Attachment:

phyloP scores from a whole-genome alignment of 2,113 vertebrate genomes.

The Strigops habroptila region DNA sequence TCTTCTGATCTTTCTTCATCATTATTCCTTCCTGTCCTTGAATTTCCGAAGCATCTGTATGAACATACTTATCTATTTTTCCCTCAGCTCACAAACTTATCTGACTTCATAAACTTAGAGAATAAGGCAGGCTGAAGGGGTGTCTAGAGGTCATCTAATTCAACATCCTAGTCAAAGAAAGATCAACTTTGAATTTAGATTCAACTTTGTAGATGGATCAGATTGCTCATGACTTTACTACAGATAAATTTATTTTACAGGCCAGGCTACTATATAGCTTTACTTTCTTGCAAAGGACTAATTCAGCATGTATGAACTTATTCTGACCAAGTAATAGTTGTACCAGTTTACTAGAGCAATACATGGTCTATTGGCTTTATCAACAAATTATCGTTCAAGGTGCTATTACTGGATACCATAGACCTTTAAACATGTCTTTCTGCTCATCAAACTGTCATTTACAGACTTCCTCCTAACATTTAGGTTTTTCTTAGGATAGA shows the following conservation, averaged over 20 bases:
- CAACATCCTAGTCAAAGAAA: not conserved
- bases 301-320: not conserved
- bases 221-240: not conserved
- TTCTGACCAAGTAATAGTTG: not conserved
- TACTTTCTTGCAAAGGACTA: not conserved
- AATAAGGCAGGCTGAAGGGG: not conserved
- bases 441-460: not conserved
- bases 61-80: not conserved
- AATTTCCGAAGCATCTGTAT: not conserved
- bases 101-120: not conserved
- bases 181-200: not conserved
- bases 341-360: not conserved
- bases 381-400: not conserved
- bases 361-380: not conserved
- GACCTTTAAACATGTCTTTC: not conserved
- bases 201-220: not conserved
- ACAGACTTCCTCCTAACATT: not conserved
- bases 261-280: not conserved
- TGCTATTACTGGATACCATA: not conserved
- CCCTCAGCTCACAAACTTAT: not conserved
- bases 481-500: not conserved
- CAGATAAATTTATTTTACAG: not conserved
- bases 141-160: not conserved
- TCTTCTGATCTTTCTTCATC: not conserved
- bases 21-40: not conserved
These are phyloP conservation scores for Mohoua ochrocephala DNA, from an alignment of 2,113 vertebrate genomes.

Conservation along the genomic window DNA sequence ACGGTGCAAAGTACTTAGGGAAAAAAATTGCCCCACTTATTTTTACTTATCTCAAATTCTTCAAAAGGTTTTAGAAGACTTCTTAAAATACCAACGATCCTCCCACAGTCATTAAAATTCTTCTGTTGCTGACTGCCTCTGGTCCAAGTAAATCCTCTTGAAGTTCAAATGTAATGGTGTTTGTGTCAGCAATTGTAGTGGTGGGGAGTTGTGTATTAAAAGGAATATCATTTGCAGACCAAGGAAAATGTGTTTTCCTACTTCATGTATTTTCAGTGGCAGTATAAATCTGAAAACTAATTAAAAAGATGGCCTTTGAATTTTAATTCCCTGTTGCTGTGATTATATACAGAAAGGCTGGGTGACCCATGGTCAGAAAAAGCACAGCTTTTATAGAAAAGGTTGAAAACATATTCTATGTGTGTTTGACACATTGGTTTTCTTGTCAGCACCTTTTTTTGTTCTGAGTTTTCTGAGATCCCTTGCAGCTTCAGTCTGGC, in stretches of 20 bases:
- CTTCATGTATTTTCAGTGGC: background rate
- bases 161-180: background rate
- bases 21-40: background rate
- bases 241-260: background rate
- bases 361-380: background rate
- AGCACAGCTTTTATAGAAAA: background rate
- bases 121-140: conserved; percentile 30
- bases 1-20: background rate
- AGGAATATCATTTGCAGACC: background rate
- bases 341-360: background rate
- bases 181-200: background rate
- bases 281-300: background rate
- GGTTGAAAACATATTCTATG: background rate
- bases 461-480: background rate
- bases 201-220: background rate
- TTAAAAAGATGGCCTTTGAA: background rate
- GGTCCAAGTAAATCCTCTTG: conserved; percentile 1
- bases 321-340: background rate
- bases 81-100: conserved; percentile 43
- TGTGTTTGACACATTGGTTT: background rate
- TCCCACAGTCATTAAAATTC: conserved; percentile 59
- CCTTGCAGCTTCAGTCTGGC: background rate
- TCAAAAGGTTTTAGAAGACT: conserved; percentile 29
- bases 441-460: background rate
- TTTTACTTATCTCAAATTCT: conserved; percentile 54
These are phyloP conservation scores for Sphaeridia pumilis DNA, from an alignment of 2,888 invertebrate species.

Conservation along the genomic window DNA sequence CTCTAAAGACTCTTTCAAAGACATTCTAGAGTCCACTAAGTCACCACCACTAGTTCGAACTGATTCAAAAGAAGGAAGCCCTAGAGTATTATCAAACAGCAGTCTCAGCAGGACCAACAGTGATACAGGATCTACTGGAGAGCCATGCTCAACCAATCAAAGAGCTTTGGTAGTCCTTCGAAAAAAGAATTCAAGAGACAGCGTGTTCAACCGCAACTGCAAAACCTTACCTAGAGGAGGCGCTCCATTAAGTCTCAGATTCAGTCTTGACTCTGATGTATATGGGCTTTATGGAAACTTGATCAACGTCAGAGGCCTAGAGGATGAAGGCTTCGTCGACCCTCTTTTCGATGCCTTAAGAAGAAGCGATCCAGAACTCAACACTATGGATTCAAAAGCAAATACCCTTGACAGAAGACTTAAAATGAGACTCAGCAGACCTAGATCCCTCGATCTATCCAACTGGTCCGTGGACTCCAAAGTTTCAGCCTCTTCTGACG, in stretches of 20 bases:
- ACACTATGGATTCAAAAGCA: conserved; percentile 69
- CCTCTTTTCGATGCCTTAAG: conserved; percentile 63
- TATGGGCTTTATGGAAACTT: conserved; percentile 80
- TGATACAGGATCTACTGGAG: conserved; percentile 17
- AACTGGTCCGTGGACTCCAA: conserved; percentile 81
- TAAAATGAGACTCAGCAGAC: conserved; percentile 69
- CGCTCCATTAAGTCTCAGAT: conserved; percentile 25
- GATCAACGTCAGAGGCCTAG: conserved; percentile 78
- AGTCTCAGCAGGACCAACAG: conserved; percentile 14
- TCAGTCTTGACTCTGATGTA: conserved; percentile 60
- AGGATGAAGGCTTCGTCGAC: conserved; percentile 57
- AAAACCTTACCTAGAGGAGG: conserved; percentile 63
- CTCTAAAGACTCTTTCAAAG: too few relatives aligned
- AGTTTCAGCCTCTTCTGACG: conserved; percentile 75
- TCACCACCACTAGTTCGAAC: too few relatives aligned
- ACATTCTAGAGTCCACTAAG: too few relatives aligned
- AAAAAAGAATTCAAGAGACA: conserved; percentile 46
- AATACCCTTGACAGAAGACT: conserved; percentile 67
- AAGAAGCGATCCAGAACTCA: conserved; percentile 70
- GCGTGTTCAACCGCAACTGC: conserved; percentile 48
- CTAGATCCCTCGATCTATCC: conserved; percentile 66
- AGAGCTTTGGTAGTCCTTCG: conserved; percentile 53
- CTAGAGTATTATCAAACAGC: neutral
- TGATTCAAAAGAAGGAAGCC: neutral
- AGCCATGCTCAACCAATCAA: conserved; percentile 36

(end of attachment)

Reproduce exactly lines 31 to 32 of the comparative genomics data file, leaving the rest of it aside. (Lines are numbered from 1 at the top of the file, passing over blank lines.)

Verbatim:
- bases 161-180: background rate
- bases 21-40: background rate